2014 - Turning Our Dream into a Reality
The Story of Ottawa’s MarketMobile
Three years ago, Ottawa’s Poverty and Hunger Working Group had a dream of creating a mobile market that would bring healthy, affordable, and culturally appropriate food to Ottawa neighbourhoods. It seemed like a pie in the sky idea at the time. In fact, most people thought we were crazy.
But this dream became a reality last summer, when, with the support of Ottawa Public Health, the Working Group secured a 40 foot OC Transpo bus to launch a 21-week pilot. Using planks of plywood as shelves, handwritten laminated price signs, a variety of baskets and crates, and literally hundreds of pounds of high-quality, affordable veggies and fruit, we hit the ground “rolling” on July 26th.
The grocery-store on wheels became known as the MarketMobile. It operated every Saturday, visiting four communities (two each day), from the months of July- December, 2014. To everyone’s astonishment, the MarketMobile pilot sold an extraordinary amount of products including: 1418 lbs of bananas, 722 lbs of carrots, and 1371 individual mangoes! The total of $21,685 in fresh products (retail value: $30,359) was brought into communities that otherwise would not have had easy access to healthy and affordable food.
But we learned something else during the pilot… the MarketMobile ended up being about so much more than simply food – it served as a catalyst for community change and engagement. Over 1,000 volunteer hours were contributed by residents from across the City over the course of the pilot and communities, on their own accord, began organizing events such as barbeques and community kitchens to coincide with MarketMobile visits. The MarketMobile, as it turned out, became a way of connecting Ottawa residents to community resources and to one another.
Fast forward to today, and with support from the Community Foundation of Ottawa’s New Leaf Grant and the Ministry of Health and Long Term Care, the MarketMobile operates two days per week, has been expanded to four additional locations, hired a full-time coordinator and begun year-round operation with a truck and retrofitted trailer.
Products on the MarketMobile is selected based on residents’ needs and cultural preferences, purchased in bulk and sold on a cost recovery basis. The MarketMobile carries a selection of over 30 different items each week based on the requests of individuals in the communities. Through a partnership with Loblaws and Cibo Food, local Ottawa wholesalers, the MarketMobile has been able to utilize wholesale buying power to procure the most affordable prices on products. The prices on the MarketMobile are, on average, 40% less than in retail grocery stores.
The project is hosted at Rideau Rockcliffe Community Resource Centre and continues to be led by the Poverty and Hunger Working Group, The Coalition of Community Health and Resource Centres of Ottawa, in collaboration with multiple public, private and community partners including: Ottawa Public Health, Ottawa Community Housing, Loblaws, Cibo Food, Coalition of Community Health and Resource Centres of Ottawa, Ottawa Poverty Reduction Network, Community Development Framework and countless engaged and passionate community members.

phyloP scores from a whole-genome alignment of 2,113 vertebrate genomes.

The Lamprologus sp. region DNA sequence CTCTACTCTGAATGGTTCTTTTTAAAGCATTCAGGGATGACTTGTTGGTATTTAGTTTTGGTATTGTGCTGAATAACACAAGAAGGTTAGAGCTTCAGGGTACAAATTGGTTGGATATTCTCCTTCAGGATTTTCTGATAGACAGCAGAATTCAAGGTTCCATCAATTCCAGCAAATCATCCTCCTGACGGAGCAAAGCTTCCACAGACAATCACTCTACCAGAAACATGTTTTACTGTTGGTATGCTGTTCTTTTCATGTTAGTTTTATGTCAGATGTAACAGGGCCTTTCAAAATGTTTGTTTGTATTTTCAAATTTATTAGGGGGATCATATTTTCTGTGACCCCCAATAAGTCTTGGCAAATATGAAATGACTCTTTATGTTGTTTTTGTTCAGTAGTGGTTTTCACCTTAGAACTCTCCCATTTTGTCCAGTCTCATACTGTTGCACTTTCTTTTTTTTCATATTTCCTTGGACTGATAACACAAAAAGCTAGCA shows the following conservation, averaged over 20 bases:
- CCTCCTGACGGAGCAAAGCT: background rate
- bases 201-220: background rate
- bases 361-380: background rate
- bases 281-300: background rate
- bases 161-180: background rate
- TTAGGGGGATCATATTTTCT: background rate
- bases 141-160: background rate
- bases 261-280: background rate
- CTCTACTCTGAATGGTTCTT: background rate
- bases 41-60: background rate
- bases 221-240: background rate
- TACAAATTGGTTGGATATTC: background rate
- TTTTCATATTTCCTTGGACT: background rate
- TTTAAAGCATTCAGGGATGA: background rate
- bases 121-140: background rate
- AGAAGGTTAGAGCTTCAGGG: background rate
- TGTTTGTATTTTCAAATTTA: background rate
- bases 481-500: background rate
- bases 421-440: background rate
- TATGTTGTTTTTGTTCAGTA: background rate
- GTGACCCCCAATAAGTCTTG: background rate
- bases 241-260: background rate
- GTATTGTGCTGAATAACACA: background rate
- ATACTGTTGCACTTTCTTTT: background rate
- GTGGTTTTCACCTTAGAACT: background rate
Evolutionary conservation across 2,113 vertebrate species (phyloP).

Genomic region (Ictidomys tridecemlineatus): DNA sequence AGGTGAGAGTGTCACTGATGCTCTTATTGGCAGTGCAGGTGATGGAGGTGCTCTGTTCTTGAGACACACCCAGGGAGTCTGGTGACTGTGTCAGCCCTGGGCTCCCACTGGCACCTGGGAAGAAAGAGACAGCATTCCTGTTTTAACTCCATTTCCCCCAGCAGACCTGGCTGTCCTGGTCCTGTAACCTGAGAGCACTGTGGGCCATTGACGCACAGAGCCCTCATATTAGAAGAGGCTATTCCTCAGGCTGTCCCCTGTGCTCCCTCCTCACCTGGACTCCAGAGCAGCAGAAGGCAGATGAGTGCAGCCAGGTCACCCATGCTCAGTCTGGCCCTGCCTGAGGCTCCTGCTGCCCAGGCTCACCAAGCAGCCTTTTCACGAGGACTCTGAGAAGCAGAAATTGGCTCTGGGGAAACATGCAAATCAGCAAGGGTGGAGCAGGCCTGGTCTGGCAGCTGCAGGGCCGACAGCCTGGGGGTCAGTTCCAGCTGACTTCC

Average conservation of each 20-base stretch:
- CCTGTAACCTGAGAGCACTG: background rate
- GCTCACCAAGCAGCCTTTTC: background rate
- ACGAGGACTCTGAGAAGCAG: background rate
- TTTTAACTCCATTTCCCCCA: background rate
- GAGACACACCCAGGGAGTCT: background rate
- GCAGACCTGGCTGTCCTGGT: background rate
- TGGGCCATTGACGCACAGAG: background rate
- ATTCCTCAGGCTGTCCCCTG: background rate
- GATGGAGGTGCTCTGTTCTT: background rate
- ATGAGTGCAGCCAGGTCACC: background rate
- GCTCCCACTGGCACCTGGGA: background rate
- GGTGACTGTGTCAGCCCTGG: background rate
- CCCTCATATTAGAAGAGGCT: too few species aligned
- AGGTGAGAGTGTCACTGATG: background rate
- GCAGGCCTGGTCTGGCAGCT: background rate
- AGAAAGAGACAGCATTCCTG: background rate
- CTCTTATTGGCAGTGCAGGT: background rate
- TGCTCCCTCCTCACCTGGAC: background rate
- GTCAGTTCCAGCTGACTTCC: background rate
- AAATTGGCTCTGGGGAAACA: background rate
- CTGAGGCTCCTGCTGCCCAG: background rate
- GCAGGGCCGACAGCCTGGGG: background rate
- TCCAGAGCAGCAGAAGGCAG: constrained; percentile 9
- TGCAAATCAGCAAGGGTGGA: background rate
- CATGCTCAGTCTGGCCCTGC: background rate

Over 100 people typically come out to each MarketMobile stop – providing a great opportunity to expand customers’ food skills and knowledge. Here we have Luke, an Ottawa Public Health Community Food Advisor, who was providing samples of a kale recipe made with ingredients purchased on the MarketMobile.
The MarketMobile has generated extensive media coverage during its time on the road and garnered interest from organizations and governments across Canada. Remarkably, the MarketMobile has raised the awareness of food insecurity and also generated positive press for the communities it serves. We are especially excited to be supporting the city of Halifax and Nova Scotia Public Health as they work towards establishing a similar mobile market in their city!
Looking ahead to the future, we are committed to incorporating revenue generating practices into the model. Our hope is that the MarketMobile can become less reliant on external funding while also, down the road, expanding to more communities– ensuring that all Ottawa residents have equitable access to healthy, affordable, and culturally appropriate food.
Are you planning on visiting Ottawa anytime soon? Everyone, regardless of income or places of residence, is invited to shop and visit the MarketMobile. For more information on the MarketMobile or to check out if we’ll be rolling into a community near you, visit: www.marketmobileottawa.ca
2012- What we’ve done
Our First project was the Good Food Market’s Project. Good Food Markets are community markets that sell a variety of healthy foods at cost. These markets bring healthy produce to neighbourhoods where it might not otherwise be available and where farmers’ markets are not viable because sales are too low to cover farmers’ costs.
The Poverty and Hunger Working Group organized four pilot markets this summer including social housing neighbourhoods served by the Sandy Hill Community Health Centre, Somerset West CHC, Pinecrest Queensway Community Health Centre and Nanny Goat Hill Community Garden. Each site committed to two pilot markets for the summer. In addition to food stalls, we organized a variety of community activities such as music, children’s activities, games, prizes and food education.